The circuit 22 serves to bit compress each of the 64 Kbps message signals of the input TDMs to a 32 Kbps signal. The bit compression algorithm of the cited Petr patent can be advantageously used for this purpose. For example, a pair of coders such as disclosed in the Petr patent can be used to respectively bit compress the 64 Kbps signals of each TDM bit stream. The compressed data (i.e., the bit compressed TDMs) is delivered to the multiplexer 25.
The synchronization generator (or BCM system clock) 23 is "slaved" to the network timing provided by the aforementioned reference clock extraction circuit. A local phase-locked loop (PLL) of generator 23 locks its oscillator to the 1.544 Mhz line clock. The sync generator circuit generates the local clocks and tailored synchronization signals required by the various functions of the FIG. 2 system. The generator 23 also generates the bundle-framing bits (F-bits) in a pattern as shown in FIG. 3.
The signaling bits from interface 21 and the framing bits from generator 23 are delivered to the delta channel multiplexer 24 along with remote alarm (RA) bits, if an alarm condition exists, and data (D) bits if low bit rate data is to be transmitted. The remote alarm bits are generated by a framer (not shown) in response to a detected bundle out-of-frame condition, and the data bits may be generated by a data set (not shown). The multiplexer 24 combines or multiplexes these bits in the manner illustrated in FIG. 3. This bit multiplexing operation is relatively straightforward and can be carried out in one of several ways.
FIG. 4 is a simplified showing which illustrates this multiplexing operation. The signaling bits are written into respective storage locations of the random-access-memory (RAM) 41. These storage locations are then accessed in a predetermined manner so that the signaling bits on the RAM output lead 42 correspond to the desired format; i.e., the A signaling bits for the bundle-channels 1 through 11 appear in sequence on lead 42, followed by the B signaling bits, etc. Thus, the RAM 41 serves the function of reformatting the signaling bits. However, the signaling bits are not changed or altered in any way.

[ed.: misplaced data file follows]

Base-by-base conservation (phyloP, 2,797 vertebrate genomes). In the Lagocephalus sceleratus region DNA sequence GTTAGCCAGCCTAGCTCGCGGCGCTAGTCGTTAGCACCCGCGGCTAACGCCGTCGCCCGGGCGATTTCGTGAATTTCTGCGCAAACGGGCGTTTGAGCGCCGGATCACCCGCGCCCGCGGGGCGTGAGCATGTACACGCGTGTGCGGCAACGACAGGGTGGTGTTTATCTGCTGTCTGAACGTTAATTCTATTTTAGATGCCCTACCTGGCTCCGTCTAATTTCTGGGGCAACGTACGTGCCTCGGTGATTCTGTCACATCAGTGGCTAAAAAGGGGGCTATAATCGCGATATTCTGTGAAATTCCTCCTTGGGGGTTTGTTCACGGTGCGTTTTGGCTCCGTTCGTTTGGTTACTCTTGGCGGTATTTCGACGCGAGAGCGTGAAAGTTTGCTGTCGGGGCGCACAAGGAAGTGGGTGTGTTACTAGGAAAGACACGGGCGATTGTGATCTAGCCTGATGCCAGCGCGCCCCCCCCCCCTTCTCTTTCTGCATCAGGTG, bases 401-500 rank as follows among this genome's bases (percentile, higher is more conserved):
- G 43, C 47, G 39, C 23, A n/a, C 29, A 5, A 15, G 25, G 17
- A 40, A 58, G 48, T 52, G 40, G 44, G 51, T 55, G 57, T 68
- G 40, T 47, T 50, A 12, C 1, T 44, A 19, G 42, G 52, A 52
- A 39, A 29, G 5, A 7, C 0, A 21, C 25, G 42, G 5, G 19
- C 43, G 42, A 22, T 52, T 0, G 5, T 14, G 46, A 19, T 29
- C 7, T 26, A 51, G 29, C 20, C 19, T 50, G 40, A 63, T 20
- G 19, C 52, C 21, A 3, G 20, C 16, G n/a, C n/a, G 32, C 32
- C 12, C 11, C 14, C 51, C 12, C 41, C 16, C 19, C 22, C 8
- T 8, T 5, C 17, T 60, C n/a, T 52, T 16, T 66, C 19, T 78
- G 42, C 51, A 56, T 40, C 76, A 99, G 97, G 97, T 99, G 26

As each signaling bit stored in RAM is accessed and read out, the AND gate 43 is enabled by an S-read clock signal generated by sync generator 23. In this manner, a pair of signaling bits are read out of RAM and coupled to the Δ channel output lead 40 via the enabled gate 43 and OR gate 46. Following the read-out of a pair of signaling or S-bits, the AND gate 44 is enabled by a D clock pulse and a data bit (D) is coupled to the lead 40 immediately after the pair of S-bits. Finally, during the next bit interval, the F clock from sync circuit 23 serves to enable the AND gate 45 and an F-bit is coupled to the lead 40. The RA clock periodically enables the AND gate 47 and inhibits gate 43 so that the second bit position of a delta channel can be used at intervals for alarming purposes. The described operation is repeated four times per frame, during each $ DELTA $ channel interval. There are, of course, other ways in which the delta channel multiplexing can be carried out and the invention is in no way limited to the specific multiplex implementation shown. For example, instead of the simplified gating arrangement shown in FIG. 4, a state-of-the-art multiplexer could be used. Alternatively, the D, F and RA bits could also be stored in RAM 41 and then read out in the desired multiplexed sequence by read/write control 49.
Returning to FIG. 2, the bit compressed TDMs (i.e., compressed DS1 digroups) are multiplexed with each other and with the delta channel signal(s) in the data multiplexer 25 to achieve the bit compressed multiplexed signal shown in FIG. 1. There are, of course, a number of ways of multiplexing the compressed data signals. For purposes of explanation, it will be assumed that the compressed channels from the two digroups are not mixed when assigned to bundles. In this case, channels 1-22 of FIG. 1 would be dedicated to channels originating from digroup A and channels 23-44 would be dedicated to channels originating from digroup B. Alternatively, the bundles could be assigned compressed channels by interleaving a compressed channel from digroup A followed by a channel from digroup B, for example. Still other multiplexing arrangements should be readily apparent.